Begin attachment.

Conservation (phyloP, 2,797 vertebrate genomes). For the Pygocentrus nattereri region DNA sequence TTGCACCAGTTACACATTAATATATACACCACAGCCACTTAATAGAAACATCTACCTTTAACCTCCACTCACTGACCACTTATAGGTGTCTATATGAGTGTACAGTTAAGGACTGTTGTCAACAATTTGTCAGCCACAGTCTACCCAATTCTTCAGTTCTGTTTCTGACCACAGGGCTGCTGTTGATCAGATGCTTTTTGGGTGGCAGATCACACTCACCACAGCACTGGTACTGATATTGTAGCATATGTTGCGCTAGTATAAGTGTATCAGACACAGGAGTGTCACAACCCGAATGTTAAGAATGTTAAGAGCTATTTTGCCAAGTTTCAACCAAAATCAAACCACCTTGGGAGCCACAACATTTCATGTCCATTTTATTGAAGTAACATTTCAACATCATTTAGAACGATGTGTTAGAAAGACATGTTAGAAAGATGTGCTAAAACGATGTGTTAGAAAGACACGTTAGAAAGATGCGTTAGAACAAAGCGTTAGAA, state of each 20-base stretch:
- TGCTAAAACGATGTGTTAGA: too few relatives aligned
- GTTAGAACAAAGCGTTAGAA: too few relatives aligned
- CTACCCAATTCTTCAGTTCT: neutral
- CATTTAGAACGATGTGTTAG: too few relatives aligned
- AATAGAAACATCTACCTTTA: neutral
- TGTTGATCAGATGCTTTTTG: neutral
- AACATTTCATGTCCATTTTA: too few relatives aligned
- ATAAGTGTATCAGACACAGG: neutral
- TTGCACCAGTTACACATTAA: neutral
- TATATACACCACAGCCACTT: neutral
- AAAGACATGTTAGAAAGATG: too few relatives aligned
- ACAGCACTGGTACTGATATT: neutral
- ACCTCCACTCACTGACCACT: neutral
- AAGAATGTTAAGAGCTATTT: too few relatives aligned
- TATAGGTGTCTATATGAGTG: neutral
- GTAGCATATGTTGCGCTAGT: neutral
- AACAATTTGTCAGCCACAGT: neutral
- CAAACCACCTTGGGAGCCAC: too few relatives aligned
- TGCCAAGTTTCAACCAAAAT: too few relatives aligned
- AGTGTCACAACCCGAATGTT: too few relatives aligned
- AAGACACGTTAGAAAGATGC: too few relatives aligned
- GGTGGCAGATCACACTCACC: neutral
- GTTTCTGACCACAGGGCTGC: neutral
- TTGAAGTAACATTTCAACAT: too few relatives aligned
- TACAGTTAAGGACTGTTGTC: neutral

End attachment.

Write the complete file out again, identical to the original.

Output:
Conservation (phyloP, 2,797 vertebrate genomes). For the Pygocentrus nattereri region DNA sequence TTGCACCAGTTACACATTAATATATACACCACAGCCACTTAATAGAAACATCTACCTTTAACCTCCACTCACTGACCACTTATAGGTGTCTATATGAGTGTACAGTTAAGGACTGTTGTCAACAATTTGTCAGCCACAGTCTACCCAATTCTTCAGTTCTGTTTCTGACCACAGGGCTGCTGTTGATCAGATGCTTTTTGGGTGGCAGATCACACTCACCACAGCACTGGTACTGATATTGTAGCATATGTTGCGCTAGTATAAGTGTATCAGACACAGGAGTGTCACAACCCGAATGTTAAGAATGTTAAGAGCTATTTTGCCAAGTTTCAACCAAAATCAAACCACCTTGGGAGCCACAACATTTCATGTCCATTTTATTGAAGTAACATTTCAACATCATTTAGAACGATGTGTTAGAAAGACATGTTAGAAAGATGTGCTAAAACGATGTGTTAGAAAGACACGTTAGAAAGATGCGTTAGAACAAAGCGTTAGAA, state of each 20-base stretch:
- TGCTAAAACGATGTGTTAGA: too few relatives aligned
- GTTAGAACAAAGCGTTAGAA: too few relatives aligned
- CTACCCAATTCTTCAGTTCT: neutral
- CATTTAGAACGATGTGTTAG: too few relatives aligned
- AATAGAAACATCTACCTTTA: neutral
- TGTTGATCAGATGCTTTTTG: neutral
- AACATTTCATGTCCATTTTA: too few relatives aligned
- ATAAGTGTATCAGACACAGG: neutral
- TTGCACCAGTTACACATTAA: neutral
- TATATACACCACAGCCACTT: neutral
- AAAGACATGTTAGAAAGATG: too few relatives aligned
- ACAGCACTGGTACTGATATT: neutral
- ACCTCCACTCACTGACCACT: neutral
- AAGAATGTTAAGAGCTATTT: too few relatives aligned
- TATAGGTGTCTATATGAGTG: neutral
- GTAGCATATGTTGCGCTAGT: neutral
- AACAATTTGTCAGCCACAGT: neutral
- CAAACCACCTTGGGAGCCAC: too few relatives aligned
- TGCCAAGTTTCAACCAAAAT: too few relatives aligned
- AGTGTCACAACCCGAATGTT: too few relatives aligned
- AAGACACGTTAGAAAGATGC: too few relatives aligned
- GGTGGCAGATCACACTCACC: neutral
- GTTTCTGACCACAGGGCTGC: neutral
- TTGAAGTAACATTTCAACAT: too few relatives aligned
- TACAGTTAAGGACTGTTGTC: neutral